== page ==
Science fiction stories, books and TV shows traditionally place only one habitable planet in each star system. Frankly, I think this is a waste of a perfectly good star. If you’re going to write about human beings travelling out into the galaxy then you may as well have them find something truly spectacular – a system brimming with exiting, strange and habitable worlds. It seems that in thereal world habitable planets are exceptionally rare anyway, so if you’re going to write something fantastical it may as well be completely incredible.
The Goldilocks Zone
You probably already know about the Goldilocks zone (or habitable zone). It’s the orbital region of a star system that is not too hot, not too cold, just right for life – mainly because the temperatures allow water to exist in its liquid state. The size of the zone and its distance from the centre of the system depends on the type of star it encircles. Earth sits neatly in the middle of our own habitable zone and Mars sits just beyond its outer edge.
It is entirely possible for more than one planet to exist inside the habitable zone and therefore support human life. I’m no physicist but I’d say its possible for two, three, perhaps even four planets to form within this range. For example, move both Mars and Venus a little closer to the Earth and they would be much nicer places to live. In this set-up you might have an ice-world (with a climate like that of Antarctica), a tropical or desert world (hot and humid but capable of supporting life) and a nice Earth-like planet in the middle. Of course, this relies on them having the right atmosphere too.
Planets Outside the Goldilocks Zone
It is theoretically possible that planets outside the Goldilocks zone could also support human life. A combination of internal pressure, extreme volcanic activity and an unusually thick atmospheres could theoretically heat planets sufficiently to make life possible even on the outer edges of a star system. This would probably be due to intense lunar activity exerting tidal stresses on the planets mantel and crust. Needless to say, it would be a pretty horrible to place to live.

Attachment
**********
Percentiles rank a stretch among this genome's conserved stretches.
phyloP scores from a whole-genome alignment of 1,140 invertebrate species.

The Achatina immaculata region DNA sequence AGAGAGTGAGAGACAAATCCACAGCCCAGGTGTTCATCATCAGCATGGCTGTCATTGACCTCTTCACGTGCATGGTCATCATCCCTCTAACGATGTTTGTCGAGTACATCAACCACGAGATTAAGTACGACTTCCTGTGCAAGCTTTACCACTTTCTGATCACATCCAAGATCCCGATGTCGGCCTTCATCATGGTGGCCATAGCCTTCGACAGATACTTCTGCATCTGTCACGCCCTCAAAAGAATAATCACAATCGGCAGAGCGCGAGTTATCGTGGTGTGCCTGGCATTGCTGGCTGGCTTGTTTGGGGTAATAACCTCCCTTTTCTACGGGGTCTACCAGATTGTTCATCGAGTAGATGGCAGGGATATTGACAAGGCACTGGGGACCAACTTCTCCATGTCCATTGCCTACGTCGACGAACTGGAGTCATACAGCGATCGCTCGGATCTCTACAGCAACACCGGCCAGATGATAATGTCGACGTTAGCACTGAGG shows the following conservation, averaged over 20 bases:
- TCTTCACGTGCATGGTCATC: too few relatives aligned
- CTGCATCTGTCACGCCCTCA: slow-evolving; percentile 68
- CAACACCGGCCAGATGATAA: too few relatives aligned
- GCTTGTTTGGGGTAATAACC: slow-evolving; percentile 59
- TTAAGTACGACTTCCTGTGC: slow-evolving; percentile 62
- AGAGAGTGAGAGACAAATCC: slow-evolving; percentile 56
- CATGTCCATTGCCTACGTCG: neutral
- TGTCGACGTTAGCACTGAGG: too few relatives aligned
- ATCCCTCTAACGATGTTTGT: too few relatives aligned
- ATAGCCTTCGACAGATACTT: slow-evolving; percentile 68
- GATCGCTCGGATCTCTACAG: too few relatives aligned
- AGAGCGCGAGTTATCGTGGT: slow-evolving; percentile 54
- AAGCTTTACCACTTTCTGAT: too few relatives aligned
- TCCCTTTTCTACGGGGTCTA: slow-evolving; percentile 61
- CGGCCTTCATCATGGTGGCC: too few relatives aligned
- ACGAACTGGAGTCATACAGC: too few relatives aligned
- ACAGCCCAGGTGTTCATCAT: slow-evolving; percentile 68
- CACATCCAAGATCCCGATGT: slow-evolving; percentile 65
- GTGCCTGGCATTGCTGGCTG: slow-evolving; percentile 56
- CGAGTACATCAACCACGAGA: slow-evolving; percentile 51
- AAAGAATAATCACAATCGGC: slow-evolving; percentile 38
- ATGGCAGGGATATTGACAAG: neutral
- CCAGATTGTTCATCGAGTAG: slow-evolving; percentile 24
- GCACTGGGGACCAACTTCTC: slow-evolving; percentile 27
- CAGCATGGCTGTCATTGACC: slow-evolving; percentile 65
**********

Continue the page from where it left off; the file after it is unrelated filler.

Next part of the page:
Lets not forget that moons could also be life-sustaining. This gives us a big opportunity to really cram some planets into our hypothetical star system. Imagine a large gas giant sitting neatly in the centre of the habitable zone with several Earth-like planets orbiting. These planets would experience relatively extreme seasonal changes but would otherwise be potentially valuable pieces of real-estate.
All the moons in our own star system are smaller than the Earth but there’s no reason why moons as large, or larger than the Earth couldn’t exist out there.
Now here’s where things really get exciting, if a little confusing. It is possible for planets to actually share the same orbit. Remember that out-dated science fiction idea of a second Earth, orbiting directly opposite our own on the other side of the sun? This is entirely possible. The second Earth would sit in the Earth-Sun L3 Lagrange point (and the Earth in second Earth’s L3 point).
Lagrange points are positions relative to large objects (in this case the Earth and Sun) in which the gravity of both objects balance each other out. This allows an object in the Lagrange point to remain stationary in relation to one of the objects (in this case the Earth). There are five Lagrange points, as the illustration shows.
A large gas giant in the Goldilocks zone could theoretically hold a small habitable planet in each of its five Lagrange points.
If you’re interested, it really is worth reading more about Lagrange points here. It might look like a complicated subject but it’s actually a very simple concept, and one that science fiction really hasn’t explored thoroughly enough.
Another possibility for a shared orbit it for two planets of equal mass to orbit both each other and their star. They would revolve around a common barycentre, while also revolving around the star (imagine the moon was the same size as the Earth and exerted an equal gravitational force). Caprica and Gemenon are an example of this phenomenon in science fiction.
Now, if you’ve done your homework on Lagrange points then consider this: if Caprica and Gemenon were slightly further apart, they might sit in each others L4 and L5 points (Caprica in Gemenons L4 and Gemenon in Capricas L5). They would therefore remain stationary relative to each other, orbiting their star at the same speed. They would essentially have two common barycentres; their star, and a point directly between them, the time it takes them to orbit both barycentres being exactly the same. Confused? Good.
One final idea to consider is that of binary and multiple-starred systems. You can use the ideas above to cram several habitable planets into the orbit of one star, then double the whole thing up.
Star systems can have two, three, four (two sets of binary stars) or more stars. Of course, once you start getting into much larger numbers the term ‘star system’ starts to give way to the more appropriate ‘star cluster’, but the point I’m trying to make is that you can have as many habitable planets in your star system as you like, providing the system is big enough. Do try and limit yourself though, otherwise it could all get rather silly.